The Q&A Archives: Plant leaves turning yellow and dying

Question: Prior to tranferring this plant in another pot in July. I had this plant for since last Sept. It was growing and doing fine. Then at the end of June of this year leaves started turning brown on the ends and then browning all the way down to the stem dying. I transferred the plant into a larger pot using Miracle Gro Moisture Control. At first the plant started getting more leaves and looking good. Some of the other leaves were still brown on the end. those leaves continue to get brown and die.

Should I cut off the end of the brown leaf to keep it from spreading to the rest of the leaf?

What is wrong with my plant? What do I need to do?

My other plant has seven little leaves that look like a clover. I just brought this plant 3 week ago as a baby. Some of the leaves have started to fall off and then the stem that holding the seven leaves just drop off. The plant has grown since I had it. I was told that both plants would do well in the house without to much light. The leaves that fall off are still green on this plant. I am uusing the same moisture control dirt. I know the ddirt is not the problem.

Cause my other plant started having problems before I even changed the dirt and pot. Help

What do I need to do? Can you help me. Thank you

Answer: Without knowing the specific plants, it is a little difficult to make recommendations. However, for the first plant, the brown tips can be a sign of underwatering or drying out too soon due to needing repotting into a larger pot. This is plausible since it began to do better afterwards with healthy new growth.

Some plants will develop brown tips in reaction to chemicals in municipal tap water such as fluoride. (Use rainwater or bottled water to water.) Sometimes fertilizer salts accumulate in the potting mix over time and cause brown tips as well. (Leach the soil by watering heavily, allow to drain, and repeat in quick succession.) Some plants will develop brown tips in reaction to lack of humidity, something to consider, although more common during the winter heating season when our indoor air is so dry. Some plants will naturally lose their older foliage as new foliage develops, so what you are seeing might even be normal.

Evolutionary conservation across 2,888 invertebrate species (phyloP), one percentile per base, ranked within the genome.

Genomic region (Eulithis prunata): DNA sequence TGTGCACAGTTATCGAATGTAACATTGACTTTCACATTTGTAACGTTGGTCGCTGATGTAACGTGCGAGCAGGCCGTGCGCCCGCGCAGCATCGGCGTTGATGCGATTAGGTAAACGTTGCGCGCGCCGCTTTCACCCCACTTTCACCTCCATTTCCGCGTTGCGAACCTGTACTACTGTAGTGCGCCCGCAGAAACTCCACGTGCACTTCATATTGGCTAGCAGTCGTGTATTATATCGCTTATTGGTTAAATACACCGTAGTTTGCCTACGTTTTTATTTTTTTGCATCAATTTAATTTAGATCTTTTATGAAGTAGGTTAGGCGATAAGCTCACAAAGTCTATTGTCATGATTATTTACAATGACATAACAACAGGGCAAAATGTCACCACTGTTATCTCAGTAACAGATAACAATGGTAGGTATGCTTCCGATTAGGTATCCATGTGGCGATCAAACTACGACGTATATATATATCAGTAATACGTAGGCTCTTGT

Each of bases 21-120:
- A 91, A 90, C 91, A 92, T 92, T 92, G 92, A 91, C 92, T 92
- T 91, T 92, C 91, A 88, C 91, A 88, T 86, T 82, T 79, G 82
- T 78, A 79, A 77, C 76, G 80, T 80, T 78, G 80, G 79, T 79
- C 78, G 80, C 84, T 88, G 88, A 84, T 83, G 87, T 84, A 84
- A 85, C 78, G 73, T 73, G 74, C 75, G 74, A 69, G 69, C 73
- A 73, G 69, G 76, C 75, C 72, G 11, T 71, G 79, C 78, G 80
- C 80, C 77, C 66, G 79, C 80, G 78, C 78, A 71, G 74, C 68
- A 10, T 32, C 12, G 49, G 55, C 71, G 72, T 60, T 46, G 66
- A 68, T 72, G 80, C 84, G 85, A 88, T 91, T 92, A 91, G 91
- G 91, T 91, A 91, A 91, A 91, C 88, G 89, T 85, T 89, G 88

In any case, once browned the tips will not turn green again, so you can trim them off. The cut edge will probably brown as a result of being cut, so sometimes it is just as well to remove the entire leaf all at once depending on how it looks to you.

The clover type plant might be an Oxalis of some sort. These generally have a dormant period when they dry up and die back to rest, then regrow. When this happens, however, the foliage usually dries up rather than just collapses.

So, I suspect you may be overwatering. Overwatering can lead to foliage loss and crown or stem rot problems, as well as root or tuber problems. The moisture holding polymers in the soil mix could contribute to this because the soil is treated to stay moister longer. This means you need to water less often than you would with a polymer-free soil mix. Too, oxalis need a very well drained soil mix, often with coarse sand or perlite added to it, rather than one that holds extra moisture.

Oxalis also needs bright light (indirect light will do but it should be bright), so it may be a combination of overly wet soil and lower light levels. Finally, some types of oxalis grow best in cooler temperatures while some do fine in heat; a cool lover might collapse of kept outside when temperatures are very high. I hope this helps you trouble shoot.

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